The philosophy I’ve employed my entire life is a simple one: what is good for your health is good for your skin. Making your health a top priority every day will, on average, leads to great results over the long run. If the body is a machine, then any actions taken to promote wellness are the same as those meant to keep the machine running smoothly and efficiently. This translates to fewer blemishes, delayed signs of aging, and fuller-looking skin. Moreover, a reduction in the prevalence of common skin ailments means less reaching for those quick fixes that often lead to the introduction of longer-term problems. Unfortunately, most people ignore or simply aren’t aware of the behaviors consistent with optimal health. I’m not talking about specifically tailored programs to maximize individual health, but rather the things every person can benefit from because they are evolutionarily consistent with our biology. I’ve established principles that I call the five pillars of health. Broadly speaking the five pillars are sleep, nutrition, exercise, mental stress, and environment. Each of these categories, when optimized, have dramatic effects on health and therefore our skin.
As a quick summary:
- Sleep is the essential state in which our body is repaired. Regular short and/or shallow sleep has been demonstrated to negatively affect nearly every process in the body. A study at Stockholm University showed that perceived physical attractiveness is degraded by short sleep. Compared to a control group, short sleepers were unambiguously rated less healthy and attractive. If you are interested in physiological reasons for this, I highly recommend Matthew Walker’s Why We Sleep.
- Nutrition is still the most hotly debated subject regarding human health. What isn’t debated is the simple fact that we should strive to get adequate nutrition while staying away from foods that harm the body. For those who are familiar with my lifestyle, you know where I stand. For everyone else, let me just start with a factual premise: The essential macronutrients needed to sustain human life are protein and fat. That’s it. Unlike glucose, which we can create endogenously via gluconeogenesis, fat and protein must be consumed. And what is the most bioavailable sources of these macronutrients, and the micronutrients contained within them? Wild or humanely raised animals. Once my macro- and micro-nutrient needs are satisfied, however, I look to high quality carbohydrate sources which A) replenish excess glycogen lost via exercise, and B) don’t trigger an auto-immune response.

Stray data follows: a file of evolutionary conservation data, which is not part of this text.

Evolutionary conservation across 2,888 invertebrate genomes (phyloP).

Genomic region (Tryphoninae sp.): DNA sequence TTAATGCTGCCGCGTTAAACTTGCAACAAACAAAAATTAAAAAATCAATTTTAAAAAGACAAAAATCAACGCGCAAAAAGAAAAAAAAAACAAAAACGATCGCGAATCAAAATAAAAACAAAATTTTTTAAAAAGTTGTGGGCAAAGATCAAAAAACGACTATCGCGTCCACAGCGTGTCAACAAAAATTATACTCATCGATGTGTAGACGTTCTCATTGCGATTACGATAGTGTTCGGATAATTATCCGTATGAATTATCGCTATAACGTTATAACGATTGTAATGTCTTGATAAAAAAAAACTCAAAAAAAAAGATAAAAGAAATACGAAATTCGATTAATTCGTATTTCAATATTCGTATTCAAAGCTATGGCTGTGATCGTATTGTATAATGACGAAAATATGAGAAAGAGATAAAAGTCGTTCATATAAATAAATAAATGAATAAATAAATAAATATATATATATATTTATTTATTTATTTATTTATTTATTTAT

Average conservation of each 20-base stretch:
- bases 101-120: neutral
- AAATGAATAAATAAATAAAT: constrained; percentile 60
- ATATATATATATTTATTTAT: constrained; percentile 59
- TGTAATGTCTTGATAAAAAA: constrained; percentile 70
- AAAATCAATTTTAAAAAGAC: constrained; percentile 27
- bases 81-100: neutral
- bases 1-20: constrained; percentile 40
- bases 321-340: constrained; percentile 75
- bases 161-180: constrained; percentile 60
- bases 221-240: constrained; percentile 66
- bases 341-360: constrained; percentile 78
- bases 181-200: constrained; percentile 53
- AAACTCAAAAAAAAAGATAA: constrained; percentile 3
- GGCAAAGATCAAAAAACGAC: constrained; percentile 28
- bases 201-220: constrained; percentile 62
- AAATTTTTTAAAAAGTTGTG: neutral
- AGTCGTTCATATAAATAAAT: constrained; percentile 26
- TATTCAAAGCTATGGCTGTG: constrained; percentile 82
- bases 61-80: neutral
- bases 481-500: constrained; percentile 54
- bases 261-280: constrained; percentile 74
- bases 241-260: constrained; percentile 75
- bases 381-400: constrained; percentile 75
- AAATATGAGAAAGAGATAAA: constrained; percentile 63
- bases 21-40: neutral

- Exercise needs and the extent to which one benefits are, in my opinion, highly personal. Tons of literature exists on the topic, but those who engage in regular strength and cardiovascular programs have been shown to experience dramatic declines in all-cause mortality accompanied by improved appearance and cognitive ability. One must be careful not to overexercise, as this can cause early aging. The most obvious sign of overexercising is impaired sleep and excessive soreness.
- Mental stress is not only exacerbated by poor sleep, nutrition, and activity, but can also be self-imposed through thought patterns. Constant exposure to elevated cortisol resulting from mental stress has been identified as a contributor to early aging. If you are engaged in thought patterns or have responsibilities that are causing you distress, I highly recommend speaking with a specialist to learn alleviating strategies.
- Environmental impact on health is a subject that has grown in prominence over the last decade. I characterize sunlight, air, and chemical exposure as the primary environmental influences impacting health. Chronically inadequate vitamin D levels have serious ramifications, including reduced immune, mental, and hormonal function. Regarding air quality, respiration of particulate matter in the air is associated with systemic inflammation. I like to keep an eye out every day on air quality as it tends to fluctuate dramatically throughout the day depending on your location. Lastly, exposure to certain industrial chemicals is having profoundly negative impacts on our endocrine health. This is a topic for another post because there is so much to cover, but a good place to start if you are unsure whether the products you use are safe is ewg.org.
Although I could discuss each of the categories above in far greater detail, for the purpose of this series let’s move onto a description of products I use for my skin, where first I’ll describe the tricks of the cosmetics industry to make you think you need more than you do.
Part 3 next…